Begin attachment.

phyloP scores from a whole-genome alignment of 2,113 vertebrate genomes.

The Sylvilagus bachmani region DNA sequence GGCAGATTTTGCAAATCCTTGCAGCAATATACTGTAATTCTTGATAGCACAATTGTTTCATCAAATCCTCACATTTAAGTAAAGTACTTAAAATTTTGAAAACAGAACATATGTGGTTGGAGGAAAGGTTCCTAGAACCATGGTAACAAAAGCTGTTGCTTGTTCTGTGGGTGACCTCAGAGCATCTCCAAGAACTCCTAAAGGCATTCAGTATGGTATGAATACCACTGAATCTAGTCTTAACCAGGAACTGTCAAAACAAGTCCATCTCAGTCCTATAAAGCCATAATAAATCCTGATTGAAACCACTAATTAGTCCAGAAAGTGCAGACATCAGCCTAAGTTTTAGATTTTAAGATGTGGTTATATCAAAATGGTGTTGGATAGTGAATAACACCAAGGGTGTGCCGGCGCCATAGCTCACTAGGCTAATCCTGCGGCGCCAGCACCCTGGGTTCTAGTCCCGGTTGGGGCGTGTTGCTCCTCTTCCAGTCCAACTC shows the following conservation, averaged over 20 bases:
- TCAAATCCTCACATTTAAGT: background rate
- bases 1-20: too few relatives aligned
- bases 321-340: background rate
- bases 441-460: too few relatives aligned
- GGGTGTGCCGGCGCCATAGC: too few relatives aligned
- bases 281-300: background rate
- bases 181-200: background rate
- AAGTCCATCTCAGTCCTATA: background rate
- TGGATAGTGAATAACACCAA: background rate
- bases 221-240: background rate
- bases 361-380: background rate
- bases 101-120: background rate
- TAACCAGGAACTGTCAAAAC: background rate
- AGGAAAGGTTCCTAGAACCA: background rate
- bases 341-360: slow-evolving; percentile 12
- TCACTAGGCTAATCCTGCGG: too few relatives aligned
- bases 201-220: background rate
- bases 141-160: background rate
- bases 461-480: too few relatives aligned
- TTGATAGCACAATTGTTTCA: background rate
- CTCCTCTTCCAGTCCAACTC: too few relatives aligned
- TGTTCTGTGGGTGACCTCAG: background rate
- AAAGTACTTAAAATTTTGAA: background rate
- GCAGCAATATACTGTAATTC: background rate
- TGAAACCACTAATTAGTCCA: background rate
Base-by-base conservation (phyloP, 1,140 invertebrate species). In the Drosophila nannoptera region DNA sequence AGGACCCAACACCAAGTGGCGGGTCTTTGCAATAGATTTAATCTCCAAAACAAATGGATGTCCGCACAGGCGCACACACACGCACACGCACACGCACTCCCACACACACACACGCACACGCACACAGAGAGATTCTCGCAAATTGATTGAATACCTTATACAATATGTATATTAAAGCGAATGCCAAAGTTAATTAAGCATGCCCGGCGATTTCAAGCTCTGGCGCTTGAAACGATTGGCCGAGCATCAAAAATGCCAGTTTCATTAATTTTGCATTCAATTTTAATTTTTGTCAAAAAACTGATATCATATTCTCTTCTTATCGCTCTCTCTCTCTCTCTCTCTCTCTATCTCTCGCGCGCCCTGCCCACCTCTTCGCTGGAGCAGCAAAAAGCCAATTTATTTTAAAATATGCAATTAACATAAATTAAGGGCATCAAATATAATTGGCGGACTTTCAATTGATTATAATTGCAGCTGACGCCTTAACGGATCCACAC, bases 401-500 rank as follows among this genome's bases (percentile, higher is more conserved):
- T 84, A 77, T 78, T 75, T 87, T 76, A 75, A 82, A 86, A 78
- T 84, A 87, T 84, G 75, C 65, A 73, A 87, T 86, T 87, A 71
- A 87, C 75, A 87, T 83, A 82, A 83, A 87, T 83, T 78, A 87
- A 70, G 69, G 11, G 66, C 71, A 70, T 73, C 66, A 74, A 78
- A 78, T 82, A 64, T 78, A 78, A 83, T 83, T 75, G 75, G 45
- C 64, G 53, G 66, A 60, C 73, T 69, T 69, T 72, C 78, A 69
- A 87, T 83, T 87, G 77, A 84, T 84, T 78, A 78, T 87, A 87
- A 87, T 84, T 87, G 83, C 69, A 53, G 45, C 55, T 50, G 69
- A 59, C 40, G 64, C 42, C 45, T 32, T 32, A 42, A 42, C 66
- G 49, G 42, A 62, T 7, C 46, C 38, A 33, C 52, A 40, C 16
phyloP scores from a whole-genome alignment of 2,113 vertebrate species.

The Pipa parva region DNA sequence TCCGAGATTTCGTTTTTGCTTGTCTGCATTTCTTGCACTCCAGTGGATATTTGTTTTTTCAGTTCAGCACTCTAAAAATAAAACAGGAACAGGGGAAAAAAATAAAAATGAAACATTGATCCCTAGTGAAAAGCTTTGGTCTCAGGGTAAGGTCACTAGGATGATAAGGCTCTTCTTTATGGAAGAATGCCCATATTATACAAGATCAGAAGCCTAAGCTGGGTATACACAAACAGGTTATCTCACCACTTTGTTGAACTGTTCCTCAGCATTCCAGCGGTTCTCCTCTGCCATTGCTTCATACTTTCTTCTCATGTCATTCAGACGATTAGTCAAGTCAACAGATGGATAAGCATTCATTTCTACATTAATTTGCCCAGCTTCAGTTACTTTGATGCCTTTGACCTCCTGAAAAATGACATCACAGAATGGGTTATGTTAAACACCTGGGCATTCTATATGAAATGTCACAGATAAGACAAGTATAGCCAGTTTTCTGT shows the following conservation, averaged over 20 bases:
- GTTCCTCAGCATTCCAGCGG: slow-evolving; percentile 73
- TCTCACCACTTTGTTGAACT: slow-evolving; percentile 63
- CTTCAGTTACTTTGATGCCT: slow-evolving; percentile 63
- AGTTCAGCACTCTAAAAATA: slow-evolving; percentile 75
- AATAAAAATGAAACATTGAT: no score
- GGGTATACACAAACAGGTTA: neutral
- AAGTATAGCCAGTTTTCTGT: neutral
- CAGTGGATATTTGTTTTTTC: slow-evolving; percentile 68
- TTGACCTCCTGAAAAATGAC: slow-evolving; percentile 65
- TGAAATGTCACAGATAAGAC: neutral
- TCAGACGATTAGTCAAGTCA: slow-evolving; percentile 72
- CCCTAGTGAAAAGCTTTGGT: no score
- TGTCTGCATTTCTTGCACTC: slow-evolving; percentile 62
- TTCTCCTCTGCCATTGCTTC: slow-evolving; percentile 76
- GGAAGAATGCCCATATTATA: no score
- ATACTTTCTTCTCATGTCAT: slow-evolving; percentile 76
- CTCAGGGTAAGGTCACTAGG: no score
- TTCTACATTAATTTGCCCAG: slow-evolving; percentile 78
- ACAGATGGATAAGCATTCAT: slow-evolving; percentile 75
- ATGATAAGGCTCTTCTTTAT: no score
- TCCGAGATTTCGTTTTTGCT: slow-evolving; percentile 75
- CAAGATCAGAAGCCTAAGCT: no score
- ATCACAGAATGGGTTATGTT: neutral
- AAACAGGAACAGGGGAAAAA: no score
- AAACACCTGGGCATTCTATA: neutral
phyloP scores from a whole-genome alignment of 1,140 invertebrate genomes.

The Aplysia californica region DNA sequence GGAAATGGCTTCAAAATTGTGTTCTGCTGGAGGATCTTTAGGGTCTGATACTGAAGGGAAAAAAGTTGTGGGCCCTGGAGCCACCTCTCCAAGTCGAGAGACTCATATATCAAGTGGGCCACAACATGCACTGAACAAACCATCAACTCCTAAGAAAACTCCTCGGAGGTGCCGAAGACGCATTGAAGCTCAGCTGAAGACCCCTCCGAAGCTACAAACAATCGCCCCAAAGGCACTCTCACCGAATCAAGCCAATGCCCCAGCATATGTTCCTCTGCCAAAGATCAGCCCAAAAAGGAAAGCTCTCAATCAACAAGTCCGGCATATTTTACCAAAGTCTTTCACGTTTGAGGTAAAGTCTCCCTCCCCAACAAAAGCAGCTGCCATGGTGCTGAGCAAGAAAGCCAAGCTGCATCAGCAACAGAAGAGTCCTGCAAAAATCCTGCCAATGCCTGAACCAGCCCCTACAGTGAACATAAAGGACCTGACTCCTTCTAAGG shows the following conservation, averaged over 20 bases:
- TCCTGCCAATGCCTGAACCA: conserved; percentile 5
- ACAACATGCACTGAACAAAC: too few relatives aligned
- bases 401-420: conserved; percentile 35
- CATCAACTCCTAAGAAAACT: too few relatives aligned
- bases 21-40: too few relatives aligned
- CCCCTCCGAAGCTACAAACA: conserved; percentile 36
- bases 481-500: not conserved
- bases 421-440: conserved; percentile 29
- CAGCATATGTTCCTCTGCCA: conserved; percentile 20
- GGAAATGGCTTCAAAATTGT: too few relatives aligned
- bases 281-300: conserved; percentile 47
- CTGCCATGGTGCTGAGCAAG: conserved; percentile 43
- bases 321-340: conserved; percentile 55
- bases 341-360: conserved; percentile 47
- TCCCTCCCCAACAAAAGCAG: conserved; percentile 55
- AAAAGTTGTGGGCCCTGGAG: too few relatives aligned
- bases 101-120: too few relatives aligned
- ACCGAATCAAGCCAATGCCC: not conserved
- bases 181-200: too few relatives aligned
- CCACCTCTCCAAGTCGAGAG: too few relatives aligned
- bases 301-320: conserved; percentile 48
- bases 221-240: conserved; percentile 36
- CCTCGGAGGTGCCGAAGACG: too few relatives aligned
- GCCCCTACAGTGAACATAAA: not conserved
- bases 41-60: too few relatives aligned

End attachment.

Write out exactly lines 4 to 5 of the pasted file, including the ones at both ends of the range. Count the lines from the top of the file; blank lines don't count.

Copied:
- bases 1-20: too few relatives aligned
- bases 321-340: background rate